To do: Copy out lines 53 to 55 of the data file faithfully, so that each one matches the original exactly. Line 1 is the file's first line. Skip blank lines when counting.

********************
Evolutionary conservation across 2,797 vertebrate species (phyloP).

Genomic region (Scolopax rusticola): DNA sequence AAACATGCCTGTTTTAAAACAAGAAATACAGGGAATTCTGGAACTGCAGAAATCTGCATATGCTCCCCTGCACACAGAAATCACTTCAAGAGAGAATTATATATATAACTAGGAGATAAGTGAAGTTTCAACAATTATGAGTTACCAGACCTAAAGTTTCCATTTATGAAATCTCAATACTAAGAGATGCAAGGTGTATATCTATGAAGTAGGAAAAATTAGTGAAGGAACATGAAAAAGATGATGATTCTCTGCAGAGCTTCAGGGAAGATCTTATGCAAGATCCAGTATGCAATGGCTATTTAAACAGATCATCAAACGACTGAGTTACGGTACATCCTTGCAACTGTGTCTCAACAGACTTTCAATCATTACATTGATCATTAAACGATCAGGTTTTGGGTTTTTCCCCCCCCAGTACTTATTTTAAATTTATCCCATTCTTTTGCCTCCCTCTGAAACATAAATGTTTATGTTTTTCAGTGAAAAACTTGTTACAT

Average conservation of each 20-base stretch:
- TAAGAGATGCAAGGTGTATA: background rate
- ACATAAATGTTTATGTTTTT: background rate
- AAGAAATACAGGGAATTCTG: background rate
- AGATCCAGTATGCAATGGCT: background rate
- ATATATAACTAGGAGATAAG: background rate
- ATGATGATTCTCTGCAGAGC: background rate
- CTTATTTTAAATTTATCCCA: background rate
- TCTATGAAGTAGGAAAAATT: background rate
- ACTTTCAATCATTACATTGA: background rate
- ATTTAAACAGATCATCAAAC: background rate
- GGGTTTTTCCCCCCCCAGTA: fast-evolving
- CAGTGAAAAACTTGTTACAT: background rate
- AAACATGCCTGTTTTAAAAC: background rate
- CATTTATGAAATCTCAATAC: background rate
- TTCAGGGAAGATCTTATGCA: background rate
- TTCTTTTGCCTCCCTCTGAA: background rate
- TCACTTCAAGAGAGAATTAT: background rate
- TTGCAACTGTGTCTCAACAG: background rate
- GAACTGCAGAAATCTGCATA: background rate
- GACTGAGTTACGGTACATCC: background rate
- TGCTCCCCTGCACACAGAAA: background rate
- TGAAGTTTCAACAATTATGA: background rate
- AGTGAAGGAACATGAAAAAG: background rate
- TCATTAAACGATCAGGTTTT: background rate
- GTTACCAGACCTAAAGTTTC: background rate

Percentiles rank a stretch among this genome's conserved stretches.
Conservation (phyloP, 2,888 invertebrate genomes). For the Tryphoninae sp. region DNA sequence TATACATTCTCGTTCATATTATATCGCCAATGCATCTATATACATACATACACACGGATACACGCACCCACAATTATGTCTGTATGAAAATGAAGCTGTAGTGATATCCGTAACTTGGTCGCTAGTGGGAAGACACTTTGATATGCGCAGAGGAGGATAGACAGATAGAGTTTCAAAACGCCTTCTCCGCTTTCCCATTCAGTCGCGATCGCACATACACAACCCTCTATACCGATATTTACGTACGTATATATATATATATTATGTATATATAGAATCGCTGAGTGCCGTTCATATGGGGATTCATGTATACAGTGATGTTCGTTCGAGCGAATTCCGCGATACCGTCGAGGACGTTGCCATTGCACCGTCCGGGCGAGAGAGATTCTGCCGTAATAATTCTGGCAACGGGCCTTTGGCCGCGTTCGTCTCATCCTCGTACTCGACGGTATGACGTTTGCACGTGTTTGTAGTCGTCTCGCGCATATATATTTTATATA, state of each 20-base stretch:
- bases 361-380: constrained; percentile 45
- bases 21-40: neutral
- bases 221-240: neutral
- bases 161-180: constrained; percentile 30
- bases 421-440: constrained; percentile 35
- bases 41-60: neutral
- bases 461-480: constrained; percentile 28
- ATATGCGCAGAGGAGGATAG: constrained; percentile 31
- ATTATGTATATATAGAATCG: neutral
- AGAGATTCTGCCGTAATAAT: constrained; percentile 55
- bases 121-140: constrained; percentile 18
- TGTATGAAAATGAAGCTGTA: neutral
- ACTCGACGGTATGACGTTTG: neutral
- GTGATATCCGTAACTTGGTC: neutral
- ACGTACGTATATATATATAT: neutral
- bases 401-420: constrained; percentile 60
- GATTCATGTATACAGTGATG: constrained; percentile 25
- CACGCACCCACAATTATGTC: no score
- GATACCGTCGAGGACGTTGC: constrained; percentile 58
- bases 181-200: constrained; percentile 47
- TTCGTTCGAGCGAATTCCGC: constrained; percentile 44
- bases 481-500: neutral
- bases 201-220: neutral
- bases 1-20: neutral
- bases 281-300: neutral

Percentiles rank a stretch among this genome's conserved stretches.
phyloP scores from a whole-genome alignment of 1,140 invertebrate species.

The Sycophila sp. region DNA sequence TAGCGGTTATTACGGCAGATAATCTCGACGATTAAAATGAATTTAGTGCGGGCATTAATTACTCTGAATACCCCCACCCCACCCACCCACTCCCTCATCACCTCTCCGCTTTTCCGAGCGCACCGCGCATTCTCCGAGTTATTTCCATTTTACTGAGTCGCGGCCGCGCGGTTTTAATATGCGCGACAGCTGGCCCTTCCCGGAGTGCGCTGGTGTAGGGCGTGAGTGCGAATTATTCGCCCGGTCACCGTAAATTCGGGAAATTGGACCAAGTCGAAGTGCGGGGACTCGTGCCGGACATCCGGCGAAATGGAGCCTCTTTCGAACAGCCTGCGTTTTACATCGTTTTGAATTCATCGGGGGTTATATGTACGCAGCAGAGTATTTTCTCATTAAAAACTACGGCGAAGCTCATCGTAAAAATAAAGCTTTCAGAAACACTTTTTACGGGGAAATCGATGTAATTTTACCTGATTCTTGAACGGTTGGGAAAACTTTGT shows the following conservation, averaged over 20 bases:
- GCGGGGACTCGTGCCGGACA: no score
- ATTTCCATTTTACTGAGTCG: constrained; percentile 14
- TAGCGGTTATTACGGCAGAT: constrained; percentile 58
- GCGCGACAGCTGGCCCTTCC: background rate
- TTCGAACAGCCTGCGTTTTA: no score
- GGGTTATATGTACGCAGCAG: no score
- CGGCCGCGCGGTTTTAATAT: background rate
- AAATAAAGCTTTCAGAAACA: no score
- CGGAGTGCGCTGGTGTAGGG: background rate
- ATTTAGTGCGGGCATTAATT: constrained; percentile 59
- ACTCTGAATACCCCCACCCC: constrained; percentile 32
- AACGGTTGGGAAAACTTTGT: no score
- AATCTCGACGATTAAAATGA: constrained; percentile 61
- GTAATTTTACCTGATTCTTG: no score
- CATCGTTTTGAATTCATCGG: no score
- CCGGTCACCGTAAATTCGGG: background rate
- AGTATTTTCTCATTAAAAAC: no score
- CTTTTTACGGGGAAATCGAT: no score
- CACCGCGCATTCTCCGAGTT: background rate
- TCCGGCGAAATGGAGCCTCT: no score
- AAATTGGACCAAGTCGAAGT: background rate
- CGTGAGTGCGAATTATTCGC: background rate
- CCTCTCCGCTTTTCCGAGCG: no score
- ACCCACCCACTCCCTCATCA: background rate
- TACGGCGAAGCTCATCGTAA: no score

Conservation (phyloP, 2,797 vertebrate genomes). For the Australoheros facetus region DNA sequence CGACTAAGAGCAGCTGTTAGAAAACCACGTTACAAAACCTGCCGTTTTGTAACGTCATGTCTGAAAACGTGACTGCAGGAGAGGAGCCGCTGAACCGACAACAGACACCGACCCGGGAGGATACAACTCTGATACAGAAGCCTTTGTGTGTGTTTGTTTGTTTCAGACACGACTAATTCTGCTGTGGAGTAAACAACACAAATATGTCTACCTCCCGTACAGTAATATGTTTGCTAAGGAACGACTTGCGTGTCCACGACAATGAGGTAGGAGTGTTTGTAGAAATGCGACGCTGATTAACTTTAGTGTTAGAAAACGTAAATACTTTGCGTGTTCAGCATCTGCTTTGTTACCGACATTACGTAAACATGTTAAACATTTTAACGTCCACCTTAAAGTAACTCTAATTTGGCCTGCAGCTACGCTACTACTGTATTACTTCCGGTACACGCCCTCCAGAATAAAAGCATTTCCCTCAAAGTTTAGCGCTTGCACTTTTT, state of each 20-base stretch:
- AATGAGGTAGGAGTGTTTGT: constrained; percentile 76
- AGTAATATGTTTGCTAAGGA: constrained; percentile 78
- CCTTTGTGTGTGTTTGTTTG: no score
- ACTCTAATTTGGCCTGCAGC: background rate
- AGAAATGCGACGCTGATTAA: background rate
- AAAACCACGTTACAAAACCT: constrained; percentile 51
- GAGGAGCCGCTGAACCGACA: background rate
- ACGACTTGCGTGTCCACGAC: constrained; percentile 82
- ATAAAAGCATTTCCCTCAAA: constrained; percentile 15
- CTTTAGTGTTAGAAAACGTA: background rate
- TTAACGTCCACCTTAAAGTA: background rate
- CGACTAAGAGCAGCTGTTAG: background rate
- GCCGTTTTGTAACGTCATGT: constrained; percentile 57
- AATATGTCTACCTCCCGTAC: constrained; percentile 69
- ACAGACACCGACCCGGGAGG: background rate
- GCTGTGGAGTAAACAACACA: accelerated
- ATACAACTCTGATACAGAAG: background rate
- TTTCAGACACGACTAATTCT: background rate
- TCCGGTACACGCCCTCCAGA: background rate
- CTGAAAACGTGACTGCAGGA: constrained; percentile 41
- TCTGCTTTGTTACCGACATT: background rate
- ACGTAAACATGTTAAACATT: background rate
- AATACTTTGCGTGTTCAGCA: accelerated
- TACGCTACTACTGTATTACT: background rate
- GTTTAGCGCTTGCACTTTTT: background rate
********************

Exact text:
- bases 201-220: neutral
- bases 1-20: neutral
- bases 281-300: neutral